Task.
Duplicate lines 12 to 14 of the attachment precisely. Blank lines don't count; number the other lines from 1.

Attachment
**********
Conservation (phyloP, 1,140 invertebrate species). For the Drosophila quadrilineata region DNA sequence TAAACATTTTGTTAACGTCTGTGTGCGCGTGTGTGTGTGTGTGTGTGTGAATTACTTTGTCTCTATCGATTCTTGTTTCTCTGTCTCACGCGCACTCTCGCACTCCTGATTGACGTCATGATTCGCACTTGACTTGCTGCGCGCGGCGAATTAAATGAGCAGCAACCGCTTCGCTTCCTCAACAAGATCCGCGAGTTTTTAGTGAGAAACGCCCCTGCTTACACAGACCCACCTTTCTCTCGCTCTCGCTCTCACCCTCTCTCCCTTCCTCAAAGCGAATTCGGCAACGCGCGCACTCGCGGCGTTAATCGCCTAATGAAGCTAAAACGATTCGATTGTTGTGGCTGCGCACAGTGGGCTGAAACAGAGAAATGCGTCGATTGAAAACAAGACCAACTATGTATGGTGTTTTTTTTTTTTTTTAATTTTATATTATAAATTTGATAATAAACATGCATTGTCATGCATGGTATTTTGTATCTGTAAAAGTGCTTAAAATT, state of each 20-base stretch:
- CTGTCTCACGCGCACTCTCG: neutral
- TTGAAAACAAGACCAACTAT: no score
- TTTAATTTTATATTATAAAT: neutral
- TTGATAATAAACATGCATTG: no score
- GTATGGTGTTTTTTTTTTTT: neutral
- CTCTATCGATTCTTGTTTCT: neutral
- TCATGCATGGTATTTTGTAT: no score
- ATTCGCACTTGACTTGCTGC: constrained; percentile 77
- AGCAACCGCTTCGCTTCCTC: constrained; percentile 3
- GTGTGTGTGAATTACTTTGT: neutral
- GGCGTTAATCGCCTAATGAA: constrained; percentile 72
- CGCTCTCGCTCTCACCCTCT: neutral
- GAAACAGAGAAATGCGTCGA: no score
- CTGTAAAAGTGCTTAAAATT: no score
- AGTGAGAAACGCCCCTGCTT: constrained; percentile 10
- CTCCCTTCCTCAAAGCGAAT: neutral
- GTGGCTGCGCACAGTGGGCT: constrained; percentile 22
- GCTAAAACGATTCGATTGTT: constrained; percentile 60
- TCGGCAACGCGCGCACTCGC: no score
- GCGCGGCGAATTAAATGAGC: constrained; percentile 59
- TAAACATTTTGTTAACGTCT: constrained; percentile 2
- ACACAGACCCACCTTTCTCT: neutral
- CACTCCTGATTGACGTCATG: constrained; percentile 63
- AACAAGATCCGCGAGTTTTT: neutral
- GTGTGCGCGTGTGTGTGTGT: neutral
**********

- GGCGTTAATCGCCTAATGAA: constrained; percentile 72
- CGCTCTCGCTCTCACCCTCT: neutral
- GAAACAGAGAAATGCGTCGA: no score